I am just about to start work on a new 1920s party dress, often referred to in common parlance as a “flapper dress”. Actually, I’m starting to work on two. The first will be constructed of a light silk twill fabric in a lovely deep shade of red, using Folkwear pattern #237, the Tango Dress. This silk was acquired a few years ago from the dearly-departed Designer Fabric Outlet, aka the Orange Bag Store. It took awhile to tell me what it wanted to be when it grew up.
I plan to do some hand beading on this dress, as well as making use of some amazing star appliques I picked up off of AliExpress. The second is using fabric I came across while shopping yesterday at Leo’s Textiles in downtown Toronto. It’s a red sequined fabric in a Deco-type pattern, one I’ve seen used (or something very close to it) in some of the commercially-available “flapper dresses.” It will be lined with a lightweight red satin fabric, and may be finished off at the bottom edge with some fringe I found on sale today at Fabricland. The sequined fabric ran me about $80/yard, and I bought about a yard and a half. I have certainly seen dresses online considerably cheaper than this. So why make what I could get for a lot less money?
Several reasons, actually, beyond the fact that I just like sewing this stuff:
- I am constantly bombarded by ads from a company called “Retro-Stage” on Facebook for vintage style clothing. It very much looks to be a Chinese-based company selling cheap knockoffs. I have found similar garments at what look to be slightly more legitimate stores….but…
- They’re in no way “flapper dresses.” They are modern party dresses inspired by flapper styles. The biggest issues?
- First, they are skin tight. Real clothes from the 1920s tended to be straight cut from the bust down past the hips, perhaps with attached skirting to flare below that. They drape, often using properties of the bias with flowing, asymmetric hems. Many of the so-called “flapper dresses” online are cut more like a 40s or 50s “wiggle dress”, hugging close to the the curves of the body
- They are often entirely too short. True 20s dresses tended to reach at least the knee, if not lower. If the silhouette you see is “minidress”, you’re in all likelihood looking at something from the 60s or later.
- The fringe thing. Fringe was definitely sometimes used as a decoration on dresses from this era, but not in the quantity popular imagination would lead the casual researcher to believe. Far more common was elaborate beading (apparently, from what I learned recently on a trip to the Fashion History Museum, Russian refugees accounted for the huge uptick in beading on dresses in the 20s–who knew?)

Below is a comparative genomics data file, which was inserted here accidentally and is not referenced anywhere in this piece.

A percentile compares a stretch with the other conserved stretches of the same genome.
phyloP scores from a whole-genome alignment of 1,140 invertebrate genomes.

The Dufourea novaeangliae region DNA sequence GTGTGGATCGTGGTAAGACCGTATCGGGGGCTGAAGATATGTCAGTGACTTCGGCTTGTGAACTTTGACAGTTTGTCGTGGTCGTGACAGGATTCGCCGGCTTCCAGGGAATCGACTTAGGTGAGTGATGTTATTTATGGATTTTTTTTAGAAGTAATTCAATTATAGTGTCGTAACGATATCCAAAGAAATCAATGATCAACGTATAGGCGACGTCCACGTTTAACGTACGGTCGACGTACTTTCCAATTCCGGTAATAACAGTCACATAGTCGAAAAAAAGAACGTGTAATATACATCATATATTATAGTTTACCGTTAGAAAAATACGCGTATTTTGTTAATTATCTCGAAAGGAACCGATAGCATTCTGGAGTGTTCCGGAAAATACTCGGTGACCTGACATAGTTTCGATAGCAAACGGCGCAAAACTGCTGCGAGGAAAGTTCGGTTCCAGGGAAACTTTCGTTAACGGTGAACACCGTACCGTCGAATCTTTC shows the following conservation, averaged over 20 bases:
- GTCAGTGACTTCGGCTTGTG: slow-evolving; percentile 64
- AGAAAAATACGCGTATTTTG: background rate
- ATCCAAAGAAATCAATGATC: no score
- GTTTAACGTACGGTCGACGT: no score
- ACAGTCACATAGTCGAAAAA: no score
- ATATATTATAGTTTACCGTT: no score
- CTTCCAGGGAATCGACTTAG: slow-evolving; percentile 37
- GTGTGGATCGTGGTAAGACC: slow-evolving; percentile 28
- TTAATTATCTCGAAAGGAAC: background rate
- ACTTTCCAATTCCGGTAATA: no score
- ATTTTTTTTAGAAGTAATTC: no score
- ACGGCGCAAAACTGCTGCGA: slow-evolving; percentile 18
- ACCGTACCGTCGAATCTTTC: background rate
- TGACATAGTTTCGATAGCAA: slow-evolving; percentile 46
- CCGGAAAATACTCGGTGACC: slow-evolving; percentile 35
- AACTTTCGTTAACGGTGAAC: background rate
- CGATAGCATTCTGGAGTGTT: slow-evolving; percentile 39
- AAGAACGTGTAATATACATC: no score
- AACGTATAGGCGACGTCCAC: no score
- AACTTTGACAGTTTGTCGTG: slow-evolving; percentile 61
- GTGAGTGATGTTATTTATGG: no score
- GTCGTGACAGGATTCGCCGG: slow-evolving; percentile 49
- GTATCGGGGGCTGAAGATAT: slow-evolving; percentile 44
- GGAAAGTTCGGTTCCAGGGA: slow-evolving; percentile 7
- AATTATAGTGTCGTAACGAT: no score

This is not to say that you cannot get pretty decent 20s-style dresses from some of the vintage-inspired clothing vendors. Here are a few links that show a bit of the spectrum of what’s available:
- This, from Retro Stage. Granted, they do caveat this as a “Latin dance dress”, but this is in no way a 20s fashion.
- This, also Retro Stage. Better silhouette, but look how short it is. It looks like the underlayer would barely cover your ass.
- This, from Unique Vintage. Gorgeous pattern, but cut close to the body down through the thighs. Too short. A good 20s dress should not cling. Remember, if you’re going to do the Charleston in this, you need to be able to move in it without showing the world your knickers.
- Here we start to get into the good stuff, from Blue Velvet Vintage. Notice this goes all the way down to her knees with beaded tabs (not cheap fringe) at the bottom. The same company also sells this, which is likewise lovely. This site clearly marks which dresses are reproductions and which are “20s style.” I can tell without even looking, because the “20s style” dresses on their site suffer from many of the common problems I mention above (nipped waist, too short, too much fringe.)
- This is from House of Foxy, one of my go-tos for vintage-inspired clothing. These guys usually do their research, and it shows. Note how long it is, the gorgeous “handkerchief” hem, and the flowing, straight cut.
You will probably notice right away that the good stuff is not cheap. The first dress from Blue Velvet Vintage is $177 USD, and the dress from House of Foxy will run you £99. I’m in the same ballpark for my sequined-fabric dress, and actually well under that for materials for the red silk dress (so far I have spent about $80 CAD on materials). Best part will be that the latter dress, in particular, will be quite authentic in construction, and I’m using the basic bodice and back from the Folkwear pattern as a guide for the simple sheath dress I’m making from the sequined fabric.
If all you want is a fun dress for a Roaring 20s or Gatsby party, the cheaper dresses will do you just fine. But if you want something a little more authentic, something with the right silhouette, I’m hoping this short piece has been helpful.